An attempt to raise some questions on the nature of Article 15(5) brought in by the 93rd amendment.

Some of the questions may have already been raised, argued and answered already. A little repetition doesn’t harm, IMHO 🙂

Article 15(5)

Nothing in this article or in sub-clause (g) of clause (1) of article 19 shall prevent the State from making any special provision, by law, for the advancement of any socially and educationally backward classes of citizens or for the Scheduled Castes or the Scheduled
Tribes in so far as such special provisions relate to their admission to educational institutions including private educational institutions, whether aided or unaided by
the State, other than the minority educational institutions referred to in clause (1) of article 30

Question 1:

How can the State assume that any, and every, special law made with respect to admissions to educational institutions transgresses the rights given to minorities under Article 30(1)?

Multiple SC judgements have held that the spirit of Article 30(1) is to ensure
(a) Minorities are not denied rights to establish educational institutions
(b) Law does not take away the minority character of the institution

How can the State assume that any, and every, law made in relation to admissions
will destroy the minority character of the institution?

Question 2:

Why can not the question of whether a particular law, for e.g. the RTE Act, steps over the rights granted to minorities under Article 30(1) be left to the interpretation of the Courts?

Question 3:

Admissions is just one part of the ‘administration’ process. By granting a blanket cover for admissions under this amendment, is not the State saying that it does not have any power to impose any law related to any aspect of establishing or administering a minority institution? Does Article 30(1) grant such blanket rights?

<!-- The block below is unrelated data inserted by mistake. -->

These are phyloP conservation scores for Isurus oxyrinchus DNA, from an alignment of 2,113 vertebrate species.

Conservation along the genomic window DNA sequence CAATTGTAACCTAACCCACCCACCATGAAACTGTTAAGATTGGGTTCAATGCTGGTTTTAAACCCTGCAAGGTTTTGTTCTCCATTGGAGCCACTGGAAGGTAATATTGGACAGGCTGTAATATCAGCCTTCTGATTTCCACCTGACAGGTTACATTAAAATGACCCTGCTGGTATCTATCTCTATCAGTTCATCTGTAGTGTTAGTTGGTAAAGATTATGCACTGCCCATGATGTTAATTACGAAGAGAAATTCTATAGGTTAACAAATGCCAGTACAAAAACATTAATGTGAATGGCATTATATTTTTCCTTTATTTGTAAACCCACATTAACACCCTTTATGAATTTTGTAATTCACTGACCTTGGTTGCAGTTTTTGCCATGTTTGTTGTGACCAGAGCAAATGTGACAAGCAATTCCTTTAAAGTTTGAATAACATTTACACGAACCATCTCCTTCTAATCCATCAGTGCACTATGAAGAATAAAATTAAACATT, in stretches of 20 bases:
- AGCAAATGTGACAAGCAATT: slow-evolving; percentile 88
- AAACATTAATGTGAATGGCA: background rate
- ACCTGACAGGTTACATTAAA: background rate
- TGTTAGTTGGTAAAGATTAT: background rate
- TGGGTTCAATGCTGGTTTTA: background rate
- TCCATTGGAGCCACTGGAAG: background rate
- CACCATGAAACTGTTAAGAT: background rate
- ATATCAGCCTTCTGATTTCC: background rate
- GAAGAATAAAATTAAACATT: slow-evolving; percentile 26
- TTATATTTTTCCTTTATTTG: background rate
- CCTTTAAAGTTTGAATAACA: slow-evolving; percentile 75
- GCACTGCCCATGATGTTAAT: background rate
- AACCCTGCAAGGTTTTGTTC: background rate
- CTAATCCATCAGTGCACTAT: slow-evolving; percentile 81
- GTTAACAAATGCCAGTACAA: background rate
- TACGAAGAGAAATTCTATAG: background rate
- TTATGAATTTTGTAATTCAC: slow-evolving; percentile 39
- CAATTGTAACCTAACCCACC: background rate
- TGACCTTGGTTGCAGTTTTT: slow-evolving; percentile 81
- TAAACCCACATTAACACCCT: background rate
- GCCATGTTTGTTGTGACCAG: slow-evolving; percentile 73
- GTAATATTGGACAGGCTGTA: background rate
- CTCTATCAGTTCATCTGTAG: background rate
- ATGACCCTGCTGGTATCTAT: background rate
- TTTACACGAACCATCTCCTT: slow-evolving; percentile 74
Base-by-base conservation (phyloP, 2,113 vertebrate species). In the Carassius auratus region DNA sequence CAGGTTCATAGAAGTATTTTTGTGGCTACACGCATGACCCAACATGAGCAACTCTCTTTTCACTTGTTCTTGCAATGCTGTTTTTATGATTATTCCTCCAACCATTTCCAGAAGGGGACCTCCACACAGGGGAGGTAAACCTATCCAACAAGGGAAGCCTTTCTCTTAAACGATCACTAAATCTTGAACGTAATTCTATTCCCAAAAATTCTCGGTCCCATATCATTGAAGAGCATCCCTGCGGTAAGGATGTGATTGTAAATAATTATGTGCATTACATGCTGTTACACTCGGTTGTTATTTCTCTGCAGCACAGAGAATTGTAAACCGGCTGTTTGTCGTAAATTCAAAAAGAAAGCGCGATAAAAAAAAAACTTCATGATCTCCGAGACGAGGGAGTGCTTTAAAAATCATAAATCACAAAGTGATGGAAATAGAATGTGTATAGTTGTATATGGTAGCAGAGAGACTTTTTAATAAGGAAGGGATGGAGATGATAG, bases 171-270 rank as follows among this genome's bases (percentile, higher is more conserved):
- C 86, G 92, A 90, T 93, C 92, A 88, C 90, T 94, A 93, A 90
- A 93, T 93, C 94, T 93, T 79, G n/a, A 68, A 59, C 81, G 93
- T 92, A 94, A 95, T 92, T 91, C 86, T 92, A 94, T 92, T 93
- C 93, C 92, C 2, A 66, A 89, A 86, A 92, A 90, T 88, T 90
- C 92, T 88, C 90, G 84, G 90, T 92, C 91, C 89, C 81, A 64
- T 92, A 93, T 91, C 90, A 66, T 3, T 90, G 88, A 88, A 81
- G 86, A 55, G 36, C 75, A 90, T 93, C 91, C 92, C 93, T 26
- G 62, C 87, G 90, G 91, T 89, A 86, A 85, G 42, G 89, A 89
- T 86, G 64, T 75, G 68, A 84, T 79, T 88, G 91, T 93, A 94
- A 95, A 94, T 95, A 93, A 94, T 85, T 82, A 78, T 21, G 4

For e.g. (sounds trivial – do excuse) if tomorrow a state government brings in a law that no person can teach in a school unless he/she has studied at least up to 10th grade, quoting the above amendment, minorities can very well argue that the State does not have ANY power to impose even elementary standards when it comes to teachers’ recruitment?

Question 4:

Article 15(5) allows the State to make special laws for non-minorities only. Is this not discrimination? How is this not violative of Article 14?

Question 5:

The spirit of the Constitution allows the State to make special laws to favor disadvantaged groups/communities. Laws related to SC/ST etc all fall under this category.

The 93rd amendment has 2 parts to it.

(a) Power to make special laws related to admission
(b) Applicability of the laws made under (a)

(a) grants a privilege
(b) imposes a duty

While the Constitution allows laws falling under (a), there is no example, and therefore it is against the spirit of the Constitution, to make laws under (b) that applies ONLY to some groups and not to others. Is (b) therefore not unconstitutional?

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